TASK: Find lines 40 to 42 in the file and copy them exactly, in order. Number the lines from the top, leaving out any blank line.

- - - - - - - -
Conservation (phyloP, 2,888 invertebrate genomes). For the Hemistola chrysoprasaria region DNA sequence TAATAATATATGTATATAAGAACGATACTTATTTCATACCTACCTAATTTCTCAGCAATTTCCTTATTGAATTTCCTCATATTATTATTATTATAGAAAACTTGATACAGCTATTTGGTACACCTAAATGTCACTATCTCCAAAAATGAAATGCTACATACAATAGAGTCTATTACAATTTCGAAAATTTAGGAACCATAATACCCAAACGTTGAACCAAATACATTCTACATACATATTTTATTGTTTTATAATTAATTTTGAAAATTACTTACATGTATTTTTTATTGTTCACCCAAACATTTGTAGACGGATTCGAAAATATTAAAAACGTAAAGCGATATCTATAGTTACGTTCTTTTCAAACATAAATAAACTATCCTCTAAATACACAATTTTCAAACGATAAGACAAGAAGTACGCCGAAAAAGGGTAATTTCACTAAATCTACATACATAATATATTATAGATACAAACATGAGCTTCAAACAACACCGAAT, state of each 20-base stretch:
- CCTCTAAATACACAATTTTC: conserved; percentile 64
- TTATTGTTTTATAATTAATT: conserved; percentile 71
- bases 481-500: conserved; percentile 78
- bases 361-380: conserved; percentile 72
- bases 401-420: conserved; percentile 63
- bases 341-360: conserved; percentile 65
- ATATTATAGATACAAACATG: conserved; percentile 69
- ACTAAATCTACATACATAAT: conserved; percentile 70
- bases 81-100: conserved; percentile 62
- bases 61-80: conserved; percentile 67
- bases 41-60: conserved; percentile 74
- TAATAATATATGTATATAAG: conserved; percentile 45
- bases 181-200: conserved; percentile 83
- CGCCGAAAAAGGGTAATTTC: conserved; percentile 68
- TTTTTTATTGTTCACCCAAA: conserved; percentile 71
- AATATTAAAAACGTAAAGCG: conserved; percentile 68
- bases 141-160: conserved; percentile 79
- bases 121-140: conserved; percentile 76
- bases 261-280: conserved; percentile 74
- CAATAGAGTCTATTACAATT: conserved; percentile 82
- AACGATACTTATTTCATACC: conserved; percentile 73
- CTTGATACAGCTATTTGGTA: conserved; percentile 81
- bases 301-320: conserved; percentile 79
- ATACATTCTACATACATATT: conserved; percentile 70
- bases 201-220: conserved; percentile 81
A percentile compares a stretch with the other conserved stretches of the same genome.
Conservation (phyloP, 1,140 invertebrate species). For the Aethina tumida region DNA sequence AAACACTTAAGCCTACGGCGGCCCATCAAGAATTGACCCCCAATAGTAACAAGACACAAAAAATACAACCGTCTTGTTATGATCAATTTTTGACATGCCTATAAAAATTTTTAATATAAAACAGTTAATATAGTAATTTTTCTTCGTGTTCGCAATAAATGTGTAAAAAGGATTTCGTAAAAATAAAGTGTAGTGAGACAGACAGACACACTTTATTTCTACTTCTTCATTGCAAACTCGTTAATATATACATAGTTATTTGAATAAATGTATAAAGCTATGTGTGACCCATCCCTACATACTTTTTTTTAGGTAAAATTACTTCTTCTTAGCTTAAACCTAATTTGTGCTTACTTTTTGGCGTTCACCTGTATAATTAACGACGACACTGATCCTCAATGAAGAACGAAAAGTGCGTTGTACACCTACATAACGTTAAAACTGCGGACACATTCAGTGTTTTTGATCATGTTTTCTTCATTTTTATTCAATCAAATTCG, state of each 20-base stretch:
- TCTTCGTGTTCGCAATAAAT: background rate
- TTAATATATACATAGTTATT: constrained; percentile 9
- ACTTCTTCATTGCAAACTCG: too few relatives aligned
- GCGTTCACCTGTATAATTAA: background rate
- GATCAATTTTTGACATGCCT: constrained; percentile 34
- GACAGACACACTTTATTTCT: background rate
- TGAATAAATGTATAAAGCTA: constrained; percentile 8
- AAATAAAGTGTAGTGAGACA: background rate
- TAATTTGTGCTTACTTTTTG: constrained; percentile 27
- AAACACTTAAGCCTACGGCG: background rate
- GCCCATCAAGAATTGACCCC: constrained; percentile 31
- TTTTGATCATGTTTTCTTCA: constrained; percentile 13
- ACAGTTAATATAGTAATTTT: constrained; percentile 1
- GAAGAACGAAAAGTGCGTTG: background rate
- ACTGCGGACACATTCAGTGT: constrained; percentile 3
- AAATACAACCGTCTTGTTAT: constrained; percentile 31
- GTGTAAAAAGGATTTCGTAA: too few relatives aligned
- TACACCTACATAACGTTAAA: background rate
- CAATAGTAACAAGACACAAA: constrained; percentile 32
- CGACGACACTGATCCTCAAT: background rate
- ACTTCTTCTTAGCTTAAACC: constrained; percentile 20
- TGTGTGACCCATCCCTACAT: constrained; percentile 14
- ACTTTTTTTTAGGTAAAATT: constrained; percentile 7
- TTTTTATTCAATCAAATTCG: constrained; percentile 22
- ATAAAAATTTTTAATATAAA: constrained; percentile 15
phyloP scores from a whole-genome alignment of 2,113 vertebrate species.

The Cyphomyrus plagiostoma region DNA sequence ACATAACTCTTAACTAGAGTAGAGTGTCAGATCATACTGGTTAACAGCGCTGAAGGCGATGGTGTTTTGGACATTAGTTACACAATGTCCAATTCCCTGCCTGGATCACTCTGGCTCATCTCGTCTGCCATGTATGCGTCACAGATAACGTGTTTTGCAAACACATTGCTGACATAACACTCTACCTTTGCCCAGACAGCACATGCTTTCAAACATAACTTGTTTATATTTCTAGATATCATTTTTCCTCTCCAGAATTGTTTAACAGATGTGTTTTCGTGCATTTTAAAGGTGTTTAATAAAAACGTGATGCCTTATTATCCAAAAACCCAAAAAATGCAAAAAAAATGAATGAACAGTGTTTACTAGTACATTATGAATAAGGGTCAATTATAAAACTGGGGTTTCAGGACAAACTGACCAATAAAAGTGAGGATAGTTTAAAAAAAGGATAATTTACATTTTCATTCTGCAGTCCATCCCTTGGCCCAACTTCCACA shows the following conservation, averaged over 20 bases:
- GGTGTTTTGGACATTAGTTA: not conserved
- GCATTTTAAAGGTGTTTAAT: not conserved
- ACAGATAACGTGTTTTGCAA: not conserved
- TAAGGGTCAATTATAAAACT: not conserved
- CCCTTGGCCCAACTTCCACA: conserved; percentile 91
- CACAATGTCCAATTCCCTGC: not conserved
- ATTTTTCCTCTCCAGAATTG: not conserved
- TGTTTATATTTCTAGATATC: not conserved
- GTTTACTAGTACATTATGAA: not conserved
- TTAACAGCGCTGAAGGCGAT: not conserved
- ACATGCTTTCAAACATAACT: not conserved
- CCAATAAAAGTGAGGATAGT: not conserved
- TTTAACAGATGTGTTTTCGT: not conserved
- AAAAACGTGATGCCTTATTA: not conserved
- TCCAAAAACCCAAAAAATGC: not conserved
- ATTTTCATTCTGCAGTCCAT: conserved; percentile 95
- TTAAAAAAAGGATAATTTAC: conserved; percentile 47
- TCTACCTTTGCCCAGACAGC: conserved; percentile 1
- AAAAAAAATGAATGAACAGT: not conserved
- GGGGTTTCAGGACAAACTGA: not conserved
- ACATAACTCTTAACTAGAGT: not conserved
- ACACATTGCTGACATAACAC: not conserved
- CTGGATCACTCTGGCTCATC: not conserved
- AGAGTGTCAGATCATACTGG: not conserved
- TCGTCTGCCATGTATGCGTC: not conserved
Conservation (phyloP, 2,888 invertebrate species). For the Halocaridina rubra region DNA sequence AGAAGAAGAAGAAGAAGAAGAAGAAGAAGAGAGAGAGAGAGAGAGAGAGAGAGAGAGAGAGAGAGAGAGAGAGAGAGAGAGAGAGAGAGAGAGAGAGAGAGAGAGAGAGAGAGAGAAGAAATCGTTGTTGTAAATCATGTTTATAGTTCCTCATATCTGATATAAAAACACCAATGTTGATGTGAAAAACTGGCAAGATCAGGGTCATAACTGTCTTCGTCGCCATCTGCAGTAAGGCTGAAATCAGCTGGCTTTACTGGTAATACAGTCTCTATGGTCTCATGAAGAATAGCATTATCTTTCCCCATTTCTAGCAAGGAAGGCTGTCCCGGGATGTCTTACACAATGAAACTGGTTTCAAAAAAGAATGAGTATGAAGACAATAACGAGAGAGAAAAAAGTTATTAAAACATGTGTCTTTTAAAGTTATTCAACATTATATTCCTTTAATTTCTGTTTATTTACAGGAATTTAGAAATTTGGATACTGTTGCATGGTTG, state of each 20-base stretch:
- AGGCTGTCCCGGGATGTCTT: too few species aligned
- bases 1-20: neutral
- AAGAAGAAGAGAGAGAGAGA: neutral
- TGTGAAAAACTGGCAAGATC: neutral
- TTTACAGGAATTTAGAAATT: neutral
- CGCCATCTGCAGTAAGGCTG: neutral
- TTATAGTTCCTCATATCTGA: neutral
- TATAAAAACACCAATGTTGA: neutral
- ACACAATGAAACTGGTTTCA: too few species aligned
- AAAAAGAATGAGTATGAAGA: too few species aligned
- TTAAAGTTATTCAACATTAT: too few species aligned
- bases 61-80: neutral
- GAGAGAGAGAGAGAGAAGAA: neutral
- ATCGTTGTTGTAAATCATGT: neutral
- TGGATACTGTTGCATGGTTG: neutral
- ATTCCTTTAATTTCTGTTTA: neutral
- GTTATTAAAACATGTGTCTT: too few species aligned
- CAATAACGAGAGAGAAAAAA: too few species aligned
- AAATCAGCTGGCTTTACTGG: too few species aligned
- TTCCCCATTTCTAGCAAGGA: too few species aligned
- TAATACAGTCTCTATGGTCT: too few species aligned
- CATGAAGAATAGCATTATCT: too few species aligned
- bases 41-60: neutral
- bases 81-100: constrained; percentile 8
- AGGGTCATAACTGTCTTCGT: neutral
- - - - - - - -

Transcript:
- TTTTGATCATGTTTTCTTCA: constrained; percentile 13
- ACAGTTAATATAGTAATTTT: constrained; percentile 1
- GAAGAACGAAAAGTGCGTTG: background rate